Genocide as a win-win situation

Imagine. A company appears in your town and starts by making the public place more welcoming. Come play, says the company, come talk, come here and have fun. Let us help you with everything: we’ll keep your memories, traditions, we’ll take care to remind you about that friend you lost track some years ago. We’ll spread your news to everybody, we’ll get customers for your business. Are you alone? No problem, many people are like you, what if you could talk and meet them, whenever you want?

We don’t want anything important, says the company, just let us put some ads in the public place. It’s a win-win situation. Your social life will get better and we’ll make profit from those ads.

Hey, what if you let us manage your photos? All that stuff you want to keep, but there’s too more of it and it’s hard for you to preserve. We’ll put it on a cloud. Clouds are nice, those fluffy things which pass over your head in a sunny morning, while you, or your kids play together in the public place.

Remember how it was before? The town place was not at all as alive as now. You had not as many friends as now, your memories were less safe. Let us take care about all your cultural self.

Let us replace the commons. We are the commons of the future. We, the company…

We’ll march together and right all wrongs. Organize yourselves by using the wonderful means we give you. Control the politicians! Keep an eye on those public contracts. Do you have abusive neighbours? Shame their bad habits in the public place.

The public place of the future. Kindly provided by us, the company. A win-win situation.


2 thoughts on “Genocide as a win-win situation”

  1. I thank Kenneth Olwig for the following comment: “I guess the “English landscape garden” is a kind of precedent. It used plans utilizing visual perspectival representation (ie a form of spatial illusion) to design parks that look like commons, but which in fact are a kind of illusory space made up of “real” materials and maintained by gardeners. These illusory parks/gardens were often created in places where there had previously been real commons, or village public spaces, but where these commons have been enclosed in order to create a privatized (and often walled) space around a landed estate. In this way a virtual commons was created in place of a real commons, and access to this virtual commons was carefully controlled by the wealthy. Donald Trump’s golf courses, which borrow their design from the English landscape garden, are a modern form of this kind of enclosure. I have written about the English landscape garden in the book: Landscape Nature and the Body Politic (Madison: Wisconsin University Press, 2002).”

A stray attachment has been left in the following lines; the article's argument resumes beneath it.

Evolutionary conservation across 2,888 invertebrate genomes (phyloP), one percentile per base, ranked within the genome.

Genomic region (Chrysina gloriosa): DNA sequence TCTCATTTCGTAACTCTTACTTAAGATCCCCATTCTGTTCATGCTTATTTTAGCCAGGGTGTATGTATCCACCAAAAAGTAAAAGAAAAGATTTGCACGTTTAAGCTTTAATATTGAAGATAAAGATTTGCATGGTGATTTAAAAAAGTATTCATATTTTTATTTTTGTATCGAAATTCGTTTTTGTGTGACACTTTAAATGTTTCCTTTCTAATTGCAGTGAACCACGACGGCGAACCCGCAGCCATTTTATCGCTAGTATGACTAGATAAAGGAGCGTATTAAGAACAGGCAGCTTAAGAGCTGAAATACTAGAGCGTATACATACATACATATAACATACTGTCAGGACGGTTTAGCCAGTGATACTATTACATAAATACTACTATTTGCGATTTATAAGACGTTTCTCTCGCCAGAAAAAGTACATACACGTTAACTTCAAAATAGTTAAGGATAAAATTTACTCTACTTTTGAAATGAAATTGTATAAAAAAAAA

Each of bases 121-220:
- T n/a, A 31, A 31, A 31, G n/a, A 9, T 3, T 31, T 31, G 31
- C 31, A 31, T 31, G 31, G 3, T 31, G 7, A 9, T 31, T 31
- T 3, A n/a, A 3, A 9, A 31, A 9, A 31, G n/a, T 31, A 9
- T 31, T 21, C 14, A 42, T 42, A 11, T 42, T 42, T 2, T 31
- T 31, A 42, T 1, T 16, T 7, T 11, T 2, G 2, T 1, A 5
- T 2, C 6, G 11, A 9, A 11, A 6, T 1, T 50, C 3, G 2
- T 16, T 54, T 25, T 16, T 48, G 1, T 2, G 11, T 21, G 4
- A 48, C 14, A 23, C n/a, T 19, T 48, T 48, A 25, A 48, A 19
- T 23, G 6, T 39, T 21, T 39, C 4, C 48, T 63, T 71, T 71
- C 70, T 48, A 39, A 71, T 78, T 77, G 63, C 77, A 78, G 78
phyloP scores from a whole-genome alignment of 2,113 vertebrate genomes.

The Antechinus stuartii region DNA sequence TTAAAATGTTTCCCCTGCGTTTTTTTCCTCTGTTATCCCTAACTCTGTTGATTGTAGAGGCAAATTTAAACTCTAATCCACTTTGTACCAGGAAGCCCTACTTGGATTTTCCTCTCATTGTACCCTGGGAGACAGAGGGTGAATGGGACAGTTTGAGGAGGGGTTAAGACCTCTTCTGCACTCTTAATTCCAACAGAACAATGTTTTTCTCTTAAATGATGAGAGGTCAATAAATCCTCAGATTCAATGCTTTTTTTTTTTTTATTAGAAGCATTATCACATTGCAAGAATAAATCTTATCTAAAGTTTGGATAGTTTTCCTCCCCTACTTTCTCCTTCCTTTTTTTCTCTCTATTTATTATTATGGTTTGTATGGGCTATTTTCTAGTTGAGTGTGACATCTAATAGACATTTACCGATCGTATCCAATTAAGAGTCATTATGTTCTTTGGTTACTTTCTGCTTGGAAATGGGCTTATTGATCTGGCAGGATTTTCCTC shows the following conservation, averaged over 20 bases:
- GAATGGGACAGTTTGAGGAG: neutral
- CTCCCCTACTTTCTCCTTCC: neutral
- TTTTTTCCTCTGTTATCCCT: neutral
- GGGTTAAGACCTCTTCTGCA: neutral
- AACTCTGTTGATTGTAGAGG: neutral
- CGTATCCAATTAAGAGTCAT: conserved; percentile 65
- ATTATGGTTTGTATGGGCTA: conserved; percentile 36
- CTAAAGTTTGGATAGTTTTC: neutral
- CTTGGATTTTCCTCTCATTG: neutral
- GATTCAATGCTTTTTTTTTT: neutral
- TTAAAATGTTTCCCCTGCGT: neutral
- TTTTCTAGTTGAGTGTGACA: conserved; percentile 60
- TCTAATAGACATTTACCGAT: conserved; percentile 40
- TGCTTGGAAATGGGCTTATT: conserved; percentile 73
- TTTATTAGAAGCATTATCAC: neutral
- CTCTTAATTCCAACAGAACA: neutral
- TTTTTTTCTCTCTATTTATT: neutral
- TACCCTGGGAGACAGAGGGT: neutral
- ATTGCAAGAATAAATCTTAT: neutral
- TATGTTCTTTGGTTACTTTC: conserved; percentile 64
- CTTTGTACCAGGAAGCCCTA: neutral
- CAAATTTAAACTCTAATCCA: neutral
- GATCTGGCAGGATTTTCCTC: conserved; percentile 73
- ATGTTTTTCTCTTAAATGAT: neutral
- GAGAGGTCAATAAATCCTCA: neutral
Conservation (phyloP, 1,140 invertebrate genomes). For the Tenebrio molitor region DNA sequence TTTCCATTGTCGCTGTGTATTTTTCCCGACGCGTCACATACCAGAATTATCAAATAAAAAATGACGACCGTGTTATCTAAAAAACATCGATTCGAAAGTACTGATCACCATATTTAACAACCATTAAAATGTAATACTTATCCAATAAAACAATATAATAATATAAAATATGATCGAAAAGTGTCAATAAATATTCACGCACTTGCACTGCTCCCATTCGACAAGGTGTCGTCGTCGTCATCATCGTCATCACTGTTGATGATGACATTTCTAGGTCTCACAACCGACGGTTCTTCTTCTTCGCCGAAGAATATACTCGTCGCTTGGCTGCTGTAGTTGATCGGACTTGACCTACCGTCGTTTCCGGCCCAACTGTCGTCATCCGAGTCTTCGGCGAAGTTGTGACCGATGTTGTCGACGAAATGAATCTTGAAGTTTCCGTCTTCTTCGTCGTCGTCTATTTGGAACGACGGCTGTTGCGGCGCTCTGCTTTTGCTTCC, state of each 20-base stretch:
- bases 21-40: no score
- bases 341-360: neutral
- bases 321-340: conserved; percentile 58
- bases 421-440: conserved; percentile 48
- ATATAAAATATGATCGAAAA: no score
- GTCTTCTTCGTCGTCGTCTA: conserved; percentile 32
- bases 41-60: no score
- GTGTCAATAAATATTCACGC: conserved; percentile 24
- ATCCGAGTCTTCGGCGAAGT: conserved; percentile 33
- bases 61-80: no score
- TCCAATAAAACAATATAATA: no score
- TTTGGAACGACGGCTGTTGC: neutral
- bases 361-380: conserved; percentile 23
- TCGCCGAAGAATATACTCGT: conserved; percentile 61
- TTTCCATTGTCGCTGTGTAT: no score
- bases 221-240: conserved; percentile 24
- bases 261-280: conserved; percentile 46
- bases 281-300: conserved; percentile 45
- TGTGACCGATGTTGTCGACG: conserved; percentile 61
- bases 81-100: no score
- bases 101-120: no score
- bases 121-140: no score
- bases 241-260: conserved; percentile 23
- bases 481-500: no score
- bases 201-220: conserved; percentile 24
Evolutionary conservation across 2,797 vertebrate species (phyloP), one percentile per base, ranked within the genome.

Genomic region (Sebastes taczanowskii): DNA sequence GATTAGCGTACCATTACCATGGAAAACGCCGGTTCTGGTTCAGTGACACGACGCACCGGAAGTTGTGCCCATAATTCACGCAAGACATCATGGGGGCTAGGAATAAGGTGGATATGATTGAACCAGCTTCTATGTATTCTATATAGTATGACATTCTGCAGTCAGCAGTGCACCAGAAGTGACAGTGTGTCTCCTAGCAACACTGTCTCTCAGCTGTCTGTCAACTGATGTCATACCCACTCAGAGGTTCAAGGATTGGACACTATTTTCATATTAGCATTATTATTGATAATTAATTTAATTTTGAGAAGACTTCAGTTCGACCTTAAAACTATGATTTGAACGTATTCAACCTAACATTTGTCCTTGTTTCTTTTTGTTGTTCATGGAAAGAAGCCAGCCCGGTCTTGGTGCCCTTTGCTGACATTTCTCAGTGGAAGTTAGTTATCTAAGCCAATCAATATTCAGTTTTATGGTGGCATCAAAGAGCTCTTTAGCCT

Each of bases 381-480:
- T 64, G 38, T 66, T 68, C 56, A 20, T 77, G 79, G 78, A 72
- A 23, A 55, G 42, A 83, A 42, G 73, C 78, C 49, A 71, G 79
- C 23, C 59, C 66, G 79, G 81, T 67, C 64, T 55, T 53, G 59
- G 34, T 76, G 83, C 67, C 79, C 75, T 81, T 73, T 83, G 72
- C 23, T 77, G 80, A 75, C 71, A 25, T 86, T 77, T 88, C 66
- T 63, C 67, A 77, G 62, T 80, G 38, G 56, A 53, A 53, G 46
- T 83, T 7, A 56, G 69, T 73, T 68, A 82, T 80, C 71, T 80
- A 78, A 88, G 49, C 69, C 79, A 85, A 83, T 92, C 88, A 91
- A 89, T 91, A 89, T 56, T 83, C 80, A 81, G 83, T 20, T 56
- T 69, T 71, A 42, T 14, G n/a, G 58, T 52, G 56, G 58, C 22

2. I thank Donald Mitchell for the following comment: “It seems to me that the precedents are fairly obvious, though of course are much more limited in scope and scale:
    1. The model company town (perhaps including even socialist or cooperative ones like New Lanark) – in which not only was work life, but especially overall social life was controlled by the company (Pullman or Cadbury, for the most famous examples). The company took responsibility for stocking the stores, installing the priests and ministers, selecting the musical entertainment, and so forth. Obviously the point was to control workers, but the promise was to provide a good life free of labor-capital strife). Margaret Crawford among others have written good recent histories.

    2. Disneyland →Disney World →Epcot → Celebration, Florida (the model, in many ways for the movie Trumanville). From the earliest days of “Imagineering” at Disneyland through the Disney new urbanist town of Celebration, Disney’s goals has been to “provide something for everyone so that none may escape” (as Adorno and Horkheimer put it in a difference context). Especially in the case of Celebration, Disney has worked very hard to induce us into desiring and even demanding our own subjugation. Andrew Ross’s book, Celebration Chronicles is excellent.

    3. The shopping mall. In some ways this is the clearest analog, especially given the number of them (in the U.S. at least) called “Commons,” “Town Center” and similar names. The mall promises the cornucopia, freedom from violence, stress, and strangers, and climate control! Margaret Crawford is again one of the best theorists here, but there is any amount of good work on the mall that examines just how it seeks to totalize social life.

    Two excellent books that deal with just these issues (but predate Facebook) are Michael Sorkin (ed.), Variations on the Theme Park (Hill and Wang 1992) [Crawfod has an excellent chapter in this, but there are several others] and Mike Davis and Dan Monk (eds.) Evil Paradises (Verso 2006).”

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